Figure 1.

As shown, most cases of hypertriglyceridaemia can be considered polygenic or multigenic

Adapted from Hegele RA et al (2013).[1]

Monogenic hypertriglyceridaemia

Indeed, monogenic hypertriglyceridaemia is rare, thought to affect about one in a million people. Such individuals have markedly elevated triglyceride levels (>10 mmol/L or >885 mg/dL), usually evident from a young age. In many cases, these individuals are homozygous or compound heterozygous (i.e. with two recessive alleles for the same gene, but with those two alleles being different from each other) for large-effect loss of function mutations in 6 different genes that regulate the catabolism of TRLs (i.e. LPL, APOC2, APOA5, LMF1, GP1HBP1 and GPD1).

Polygenic hypertriglyceridaemia

However, most cases of hypertriglyceridaemia are polygenic, that is, the phenotype reflects the cumulative burden of common small-effect and rare large-effect variants of more than 30 genes involved in regulating the production or catabolism (or both) of TRLs. In other words, an increased burden of variants associated with triglyceride- raising translates to increased susceptibility to hypertriglyceridaemia. This substantially complicates tracing the hypertriglyceridaemic phenotype through families.

Moreover, susceptibility to elevated triglycerides is also impacted by secondary causes of hypertriglyceridaemia (see Box 1), which are themselves influenced by a genetic susceptibility component, leading to clustering in families. Notably obesity, metabolic syndrome, non-alcoholic fatty liver disease and diabetes, have their own susceptibility component.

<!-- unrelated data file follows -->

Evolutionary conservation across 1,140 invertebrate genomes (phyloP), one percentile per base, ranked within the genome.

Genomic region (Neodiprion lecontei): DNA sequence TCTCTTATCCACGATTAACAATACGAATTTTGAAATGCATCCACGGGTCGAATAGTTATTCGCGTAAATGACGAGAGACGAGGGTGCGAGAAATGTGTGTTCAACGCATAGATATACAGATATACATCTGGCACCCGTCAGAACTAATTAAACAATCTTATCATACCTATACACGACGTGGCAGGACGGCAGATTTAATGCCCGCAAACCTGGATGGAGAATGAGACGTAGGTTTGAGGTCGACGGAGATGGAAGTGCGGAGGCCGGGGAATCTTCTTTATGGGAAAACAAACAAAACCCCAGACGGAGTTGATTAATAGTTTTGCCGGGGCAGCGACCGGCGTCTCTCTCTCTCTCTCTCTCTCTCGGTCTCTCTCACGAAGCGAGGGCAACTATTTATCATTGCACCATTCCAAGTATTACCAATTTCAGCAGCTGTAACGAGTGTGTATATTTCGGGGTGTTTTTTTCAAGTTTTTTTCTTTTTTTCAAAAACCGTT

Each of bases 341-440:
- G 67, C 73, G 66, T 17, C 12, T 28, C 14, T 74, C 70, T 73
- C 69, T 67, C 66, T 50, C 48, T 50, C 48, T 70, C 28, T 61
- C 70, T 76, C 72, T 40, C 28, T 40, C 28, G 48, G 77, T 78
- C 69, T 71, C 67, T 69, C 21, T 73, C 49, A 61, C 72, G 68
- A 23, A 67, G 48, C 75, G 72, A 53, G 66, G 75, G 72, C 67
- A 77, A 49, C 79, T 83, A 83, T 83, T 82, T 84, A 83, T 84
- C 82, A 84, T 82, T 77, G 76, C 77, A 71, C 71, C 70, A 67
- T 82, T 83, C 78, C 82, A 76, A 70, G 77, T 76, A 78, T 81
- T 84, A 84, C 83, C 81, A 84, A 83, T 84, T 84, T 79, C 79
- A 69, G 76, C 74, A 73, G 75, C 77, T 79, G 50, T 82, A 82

Finally, It should be borne in mind that even among individuals with markedly elevated triglycerides (>10 mmol/L), the underlying genetic basis may be polygenic, compounded by secondary factors, if no monogenic cause is identified.

Box 1.
Secondary causes of hypertriglyceridaemia
• Obesity
• Metabolic syndrome
• Diet (high positive energy intake, high-fat or high simple carbohydrate diets)
• Increased alcohol intake (conventionally defined as >2 units daily in men and >1 unit daily in women)
• Diabetes (mainly type 2)
• Hypothyroidism
• Renal disease (proteinuria, uraemia, glomerulonephritis)
• Pregnancy (especially in third trimester)
• Paraproteinaemia
• Systemic lupus erythematosus
• Drugs (including corticosteroids, oral oestrogen, tamoxifen, thiazides, non-cardioselective beta-blockers, bile acid sequestrants, cyclophosphamide, asparaginase, protease inhibitors, and second-generation antipsychotics)

EAS Consensus Panel recommendations for redefinition of hypertriglyceridaemia

Taking account of these new genetic data, the EAS Consensus Panel therefore recommends a simplified redefinition of hypertriglyceridaemia, as either mild to moderate, or severe (Box 2). The Panel took the decision to use a diagnostic cutpoint of 2.0 mmol/L (175 mg/dL). However, it is recognised that this threshold is arbitrary, as consensus indicates that values ±0.3 mmol/L around this cutpoint may be also considered.

Box 2.
Simplified definition of hypertriglyceridaemia
• Mild to moderate hypertriglyceridaemia: 2-10 mmol/L (175-885 mg/dL)
• A polygenic basis accounts for the phenotypic heterogeneity of triglyceride levels
• Routine genetic testing is not recommended

• Severe hypertriglyceridaemia: >10 mmol/L (>885 mg/dL)
• Likely to have a monogenic basis; however, a polygenic basis cannot be discounted
• Other than in children and adolescents, routine genetic testing is not recommended